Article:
King’s Lynn landmark no 1 – the Custom House


With two local landmarks pictured above this an opportunity to draw your attention to Heritage Open Day, this coming Sunday, when no fewer than 57 places of interest in King’s Lynn will be open to the public, some for the only time of the year.


Cosmos Up address the question of why Pluto is no longer classed as a planet.

From secularism.org.uk comes this piece about a Norfolk council doing the right thing (yes ir does happen occasionally!)

Charlotte Hoather has produced a wonderful post, laden with lovely pictures, under the title “Charlotte’s Secret Garden“.


dwpexamination feature with this piece about the British government surveilling kids as young as three years old for signs of extremism (yep you read that right – three years old!)

Tax Research UK have produced this piece whose title says it all: “11,000 People Die In The UK Each Year Because George Osborne Is Obsessed With Closing The Deficit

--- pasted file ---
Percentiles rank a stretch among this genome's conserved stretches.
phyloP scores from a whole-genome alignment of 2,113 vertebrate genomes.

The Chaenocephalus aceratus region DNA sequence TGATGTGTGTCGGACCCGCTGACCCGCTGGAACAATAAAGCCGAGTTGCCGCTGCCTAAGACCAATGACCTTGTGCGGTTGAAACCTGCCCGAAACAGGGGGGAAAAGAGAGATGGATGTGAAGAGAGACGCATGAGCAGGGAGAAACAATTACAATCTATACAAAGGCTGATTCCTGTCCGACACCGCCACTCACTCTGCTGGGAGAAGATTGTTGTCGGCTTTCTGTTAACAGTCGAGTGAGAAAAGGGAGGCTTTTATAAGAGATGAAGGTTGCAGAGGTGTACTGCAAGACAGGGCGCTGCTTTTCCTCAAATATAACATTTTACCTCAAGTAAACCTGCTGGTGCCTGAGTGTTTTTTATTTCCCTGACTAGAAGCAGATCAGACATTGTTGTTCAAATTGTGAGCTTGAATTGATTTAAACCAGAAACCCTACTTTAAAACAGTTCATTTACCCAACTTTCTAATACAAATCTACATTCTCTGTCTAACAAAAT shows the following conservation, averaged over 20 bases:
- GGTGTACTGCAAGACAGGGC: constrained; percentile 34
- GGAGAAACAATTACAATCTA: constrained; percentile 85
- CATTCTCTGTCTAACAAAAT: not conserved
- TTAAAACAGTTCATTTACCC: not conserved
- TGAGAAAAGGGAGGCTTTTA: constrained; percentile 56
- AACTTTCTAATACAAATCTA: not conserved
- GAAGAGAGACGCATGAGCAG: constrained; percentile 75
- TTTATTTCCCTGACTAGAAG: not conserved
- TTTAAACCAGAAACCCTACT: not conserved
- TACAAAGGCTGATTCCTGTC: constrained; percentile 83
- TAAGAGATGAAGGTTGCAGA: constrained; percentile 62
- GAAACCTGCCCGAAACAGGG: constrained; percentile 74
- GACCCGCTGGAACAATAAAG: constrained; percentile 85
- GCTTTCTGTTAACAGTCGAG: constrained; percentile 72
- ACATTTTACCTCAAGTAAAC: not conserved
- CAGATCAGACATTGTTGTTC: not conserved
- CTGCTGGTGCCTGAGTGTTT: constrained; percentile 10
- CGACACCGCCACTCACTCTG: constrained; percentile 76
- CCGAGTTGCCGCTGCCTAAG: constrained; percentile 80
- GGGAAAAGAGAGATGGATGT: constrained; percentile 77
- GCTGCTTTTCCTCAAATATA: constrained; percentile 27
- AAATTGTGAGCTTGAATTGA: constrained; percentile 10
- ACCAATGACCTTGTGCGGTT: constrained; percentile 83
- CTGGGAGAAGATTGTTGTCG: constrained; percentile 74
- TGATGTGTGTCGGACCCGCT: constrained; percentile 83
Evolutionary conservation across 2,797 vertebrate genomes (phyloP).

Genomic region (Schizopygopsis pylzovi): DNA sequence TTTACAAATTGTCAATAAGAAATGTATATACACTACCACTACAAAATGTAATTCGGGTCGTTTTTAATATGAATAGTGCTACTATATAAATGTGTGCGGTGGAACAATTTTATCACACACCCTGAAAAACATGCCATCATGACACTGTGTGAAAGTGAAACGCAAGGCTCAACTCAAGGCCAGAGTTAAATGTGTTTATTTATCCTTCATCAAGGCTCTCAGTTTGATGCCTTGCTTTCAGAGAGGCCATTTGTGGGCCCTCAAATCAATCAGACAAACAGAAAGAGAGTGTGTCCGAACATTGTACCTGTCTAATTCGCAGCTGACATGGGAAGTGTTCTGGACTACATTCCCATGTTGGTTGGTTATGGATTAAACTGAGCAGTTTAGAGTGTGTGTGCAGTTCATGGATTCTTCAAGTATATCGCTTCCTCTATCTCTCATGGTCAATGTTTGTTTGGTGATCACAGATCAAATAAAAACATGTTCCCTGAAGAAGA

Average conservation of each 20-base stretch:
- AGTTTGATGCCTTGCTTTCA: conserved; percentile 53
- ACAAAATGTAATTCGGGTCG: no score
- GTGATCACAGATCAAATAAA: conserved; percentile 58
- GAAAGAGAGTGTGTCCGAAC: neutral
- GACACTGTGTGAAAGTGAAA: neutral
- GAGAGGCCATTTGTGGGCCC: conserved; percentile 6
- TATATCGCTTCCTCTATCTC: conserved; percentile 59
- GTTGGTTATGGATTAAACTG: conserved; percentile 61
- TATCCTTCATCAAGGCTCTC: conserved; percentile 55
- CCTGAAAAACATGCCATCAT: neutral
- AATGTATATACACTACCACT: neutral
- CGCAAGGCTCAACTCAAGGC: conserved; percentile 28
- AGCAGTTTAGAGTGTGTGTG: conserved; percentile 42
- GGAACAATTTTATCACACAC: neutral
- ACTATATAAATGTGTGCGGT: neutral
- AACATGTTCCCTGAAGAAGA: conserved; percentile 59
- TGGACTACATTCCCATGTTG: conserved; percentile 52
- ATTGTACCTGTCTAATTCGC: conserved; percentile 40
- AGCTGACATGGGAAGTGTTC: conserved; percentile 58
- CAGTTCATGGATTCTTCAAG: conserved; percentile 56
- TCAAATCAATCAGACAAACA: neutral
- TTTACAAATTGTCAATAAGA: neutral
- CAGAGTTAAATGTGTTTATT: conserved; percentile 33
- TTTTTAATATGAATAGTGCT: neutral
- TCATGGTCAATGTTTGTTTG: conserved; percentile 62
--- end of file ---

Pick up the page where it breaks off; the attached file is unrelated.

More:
From the Joseph Rowntree Foundation via The Guardian comes this piece about how budget changes will hit single parents hardest.

Currently running on thepetitionsite is among others this “call for a full scale investigation into years of abuse by the DWP“.

I have previously mentioned that the UK is currently being investigated by the UN for human rights abuses because of the way the Scameron government treats disabled people. Courtesy of samedifference I can now tell you that there are no fewer than 41 issues that prompted this and provide this link (already widely shared on twitter).

This piece from politicalsift takes on the arguments about Corbyn and electability.

From cultureandpolitics comes this reminder that “I was only obeying orders” is not a recognised defence these days.


While I have been producing this blog post I have received information about a crowd-funding campaign to support an autistic crop scientist, about which I shall be producing a full post sometime soon. For the moment, to prepare you, here is a link to levitycropscience.


This, from politicsbeginner comes this superb infographic about Kim Davis:



I hope you have all enjoyed this post. I end with a request: please share widely. Even if you choose not to share the whole post, please share at the minimum the stuff about levitycropscience.